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LTTE: The mistaken arrogance of ASCSU

Collegian | Trin Bonner

Editor’s Note: All opinion section content reflects the views of the individual author only and does not represent a stance taken by The Collegian or its editorial board. Letters to the Editor reflect the view of a member of the campus community and are submitted to the publication for approval.

Every Transfort bus boasts a sticker that reads “Funded by ASCSU.” The Associated Students of Colorado State University, our beloved student government, want you to know that they’re the generous benefactors providing a range of services to Colorado State students like Campus Recreation, the Lory Student Center and RamEvents. They’re so dedicated to it that their Who We Fund webpage proudly claims responsibility for allocating a budget of $57 million to various services.


Of course, this isn’t a tale of altruism; ASCSU’s peculiar choice of words, boldly claiming ownership over $57 million, shadows their purported benevolence. Don’t forget the inconvenient truth: that $57 million is student fees. You’re the one footing the bill for what ASCSU so selflessly funds. They allocate the funds, but it’s you — the student, the crucial player in this entire game — who’s bankrolling them. 

ASCSU is puffing itself up to the brink of arrogance to coax students into acknowledging it. Still, ASCSU fails to connect with students. Their purpose is as clear as mud, and their mobilization efforts struggle to rouse more than 15% of students to spend two minutes casting a vote. And who can blame students for not knowing ASCSU’s purpose when ASCSU itself seems to forget it? Instead of representing students, they seem obsessed with merely appearing important. ASCSU staff parade their perks on social media, projecting authority while most hardly know what they actually do.

Their Wednesday senate sessions are a masterclass in gridlock, stretching for hours while representatives vie to bicker over nothing. To many, representatives embody the dramatic high school theater-kid stereotype. But here, the stage is an excruciating Wednesday meeting, the cast is a troupe of out-of-touch representatives and the performance is them tossing around $57 million like pocket change. And yet, somehow, they paint themselves as the almighty philanthropist behind campus operations.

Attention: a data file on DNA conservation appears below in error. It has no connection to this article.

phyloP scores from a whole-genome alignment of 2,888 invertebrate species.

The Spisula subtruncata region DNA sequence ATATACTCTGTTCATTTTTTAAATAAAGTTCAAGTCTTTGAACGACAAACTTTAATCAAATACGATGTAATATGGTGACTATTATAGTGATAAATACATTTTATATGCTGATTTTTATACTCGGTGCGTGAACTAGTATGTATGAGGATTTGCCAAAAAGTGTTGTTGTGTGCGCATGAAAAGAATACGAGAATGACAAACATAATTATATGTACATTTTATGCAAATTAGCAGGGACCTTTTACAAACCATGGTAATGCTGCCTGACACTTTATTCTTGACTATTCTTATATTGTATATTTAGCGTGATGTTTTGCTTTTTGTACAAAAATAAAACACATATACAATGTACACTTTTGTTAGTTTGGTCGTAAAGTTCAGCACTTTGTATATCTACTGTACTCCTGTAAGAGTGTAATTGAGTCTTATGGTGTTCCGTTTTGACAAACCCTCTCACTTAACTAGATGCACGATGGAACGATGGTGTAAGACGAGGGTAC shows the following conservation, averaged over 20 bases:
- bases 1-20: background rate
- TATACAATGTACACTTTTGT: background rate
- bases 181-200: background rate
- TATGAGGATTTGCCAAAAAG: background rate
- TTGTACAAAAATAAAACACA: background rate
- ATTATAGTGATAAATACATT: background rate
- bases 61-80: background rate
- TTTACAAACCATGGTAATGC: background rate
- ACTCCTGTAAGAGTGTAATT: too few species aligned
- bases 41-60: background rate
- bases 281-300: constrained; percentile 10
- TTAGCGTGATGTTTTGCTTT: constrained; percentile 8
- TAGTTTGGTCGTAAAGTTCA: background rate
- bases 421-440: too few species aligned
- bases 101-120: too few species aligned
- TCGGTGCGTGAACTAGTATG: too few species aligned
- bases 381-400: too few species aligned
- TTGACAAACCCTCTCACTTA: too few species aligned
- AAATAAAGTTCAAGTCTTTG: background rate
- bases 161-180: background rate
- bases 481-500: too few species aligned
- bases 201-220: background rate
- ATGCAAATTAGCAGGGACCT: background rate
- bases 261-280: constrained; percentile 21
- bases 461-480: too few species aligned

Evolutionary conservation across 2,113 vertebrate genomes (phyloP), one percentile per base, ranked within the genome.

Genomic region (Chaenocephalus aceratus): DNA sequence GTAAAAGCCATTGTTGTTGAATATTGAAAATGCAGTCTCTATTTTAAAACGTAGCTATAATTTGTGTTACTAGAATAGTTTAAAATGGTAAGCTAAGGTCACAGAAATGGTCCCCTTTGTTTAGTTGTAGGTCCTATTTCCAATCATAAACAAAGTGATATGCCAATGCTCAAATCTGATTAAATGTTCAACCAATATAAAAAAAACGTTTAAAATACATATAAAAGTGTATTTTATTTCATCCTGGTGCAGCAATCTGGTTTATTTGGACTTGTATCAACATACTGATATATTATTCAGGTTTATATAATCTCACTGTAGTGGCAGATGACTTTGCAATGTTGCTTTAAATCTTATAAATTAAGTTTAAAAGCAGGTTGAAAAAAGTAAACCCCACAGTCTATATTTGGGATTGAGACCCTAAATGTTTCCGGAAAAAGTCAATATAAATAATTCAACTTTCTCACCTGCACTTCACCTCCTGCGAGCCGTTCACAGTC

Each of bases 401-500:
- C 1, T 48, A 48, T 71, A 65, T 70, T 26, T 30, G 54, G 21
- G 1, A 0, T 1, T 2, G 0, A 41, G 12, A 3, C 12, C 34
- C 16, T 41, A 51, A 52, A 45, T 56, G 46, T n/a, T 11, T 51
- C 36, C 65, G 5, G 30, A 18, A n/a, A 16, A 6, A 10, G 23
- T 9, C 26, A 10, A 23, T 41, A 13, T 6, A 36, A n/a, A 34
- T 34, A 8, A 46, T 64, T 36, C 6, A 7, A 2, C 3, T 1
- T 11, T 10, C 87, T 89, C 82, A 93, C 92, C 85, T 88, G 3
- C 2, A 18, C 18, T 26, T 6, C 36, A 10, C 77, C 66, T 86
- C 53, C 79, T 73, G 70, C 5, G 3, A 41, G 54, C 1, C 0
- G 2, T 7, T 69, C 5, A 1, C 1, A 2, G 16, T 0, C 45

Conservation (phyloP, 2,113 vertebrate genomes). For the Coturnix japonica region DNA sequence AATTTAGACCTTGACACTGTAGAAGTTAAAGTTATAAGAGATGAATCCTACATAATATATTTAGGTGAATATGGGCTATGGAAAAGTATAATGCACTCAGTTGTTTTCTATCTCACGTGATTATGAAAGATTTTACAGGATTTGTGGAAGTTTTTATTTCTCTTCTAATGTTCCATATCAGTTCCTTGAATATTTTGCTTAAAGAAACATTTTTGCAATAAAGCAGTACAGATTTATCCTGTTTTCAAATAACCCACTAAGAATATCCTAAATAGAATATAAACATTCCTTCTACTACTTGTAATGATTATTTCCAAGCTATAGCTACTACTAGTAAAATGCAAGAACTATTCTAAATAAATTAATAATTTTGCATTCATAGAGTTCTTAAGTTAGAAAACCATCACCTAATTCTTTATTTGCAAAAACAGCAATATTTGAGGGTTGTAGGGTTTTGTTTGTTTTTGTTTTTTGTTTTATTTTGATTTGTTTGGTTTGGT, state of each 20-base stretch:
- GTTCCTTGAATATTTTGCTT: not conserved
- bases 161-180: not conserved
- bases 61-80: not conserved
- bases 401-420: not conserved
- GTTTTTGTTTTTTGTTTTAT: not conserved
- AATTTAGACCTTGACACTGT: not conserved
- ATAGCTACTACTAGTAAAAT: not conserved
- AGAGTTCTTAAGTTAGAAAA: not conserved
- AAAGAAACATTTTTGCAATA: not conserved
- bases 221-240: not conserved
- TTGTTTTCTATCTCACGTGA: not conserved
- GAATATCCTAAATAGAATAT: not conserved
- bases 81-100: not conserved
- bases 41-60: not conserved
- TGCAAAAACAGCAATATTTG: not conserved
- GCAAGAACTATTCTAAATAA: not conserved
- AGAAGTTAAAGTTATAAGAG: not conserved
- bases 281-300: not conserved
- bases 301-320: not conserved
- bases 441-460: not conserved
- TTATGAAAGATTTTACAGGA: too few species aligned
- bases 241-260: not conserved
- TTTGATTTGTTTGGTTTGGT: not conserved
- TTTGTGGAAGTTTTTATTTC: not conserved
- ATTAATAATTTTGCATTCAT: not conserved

Here’s a thought for ASCSU: You’re an essential apparatus for representing student interests. Replacing substantive community outreach with performative arrogance distracts from that importance. Slapping a “Funded by ASCSU” sticker on everything as if the fees magically materialized disrespects students. Instead, consider these outreach techniques:

  • Engage with student organizations to identify their needs. I picked 30 random clubs using RamLink and asked if ASCSU had ever contacted them. Only one said yes. Assign dedicated liaisons to clubs to connect constituents with the institution funding them.
  • On election day, request that professors allocate five minutes of class to allow students to vote, removing the burden of time management from students.
  • Come election season, ASCSU representatives love talking to students on The Plaza. But once the election dust settles, they retreat to their office and hibernate until the next campaign. Engaging with representatives isn’t easy unless you’re free on Wednesday nights. To make contacting representatives easy, create an office hours equivalent for ASCSU representatives.
  • Involve student organizations in decision-making processes. If you’re discussing sports club funding that Wednesday, bring sports club participants to share insights. If you’re creating a new sustainability initiative, contact a sustainability club on campus waiting for ASCSU to harness its collective expertise.
  • Data should drive decisions. Enlist data enthusiasts to determine what constituents want through Plaza polling. It’s impossible to represent students unless you understand their needs, and the only way to understand is by asking. Student opinions must shape changes.

ASCSU’s operations hinge on the approval of students. It’s time to make a real effort to represent the students they serve. Can they claim to be the “student voice on campus when most students don’t know what they are? ASCSU must bridge that gap and become the representation students need. 

Also, ditch the “Funded by ASCSU” stickers. It’s a bad look.

Annie Weiler

Contributor for CSU Life and Special Editions magazines

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About the Contributor
Trin Bonner
Trin Bonner, Illustration Director
Trin Bonner is the illustration director for The Collegian newspaper. This will be her third year in this position, and she loves being a part of the creative and amazing design team at The Collegian. As the illustration director, Bonner provides creative insight and ideas that bring the newspaper the best graphics and illustrations possible. She loves working with artists to develop fun and unique illustrations every week for the readers. Bonner is a fourth-year at Colorado State University studying electronic arts. She loves illustrating and comic making and has recently found enjoyment in experimental video, pottery and graphic design. Outside of illustration and electronic art, Bonner spends her free time crocheting and bead making. She is usually working on a blanket or making jewelry when she is not drawing, illustrating or brainstorming.

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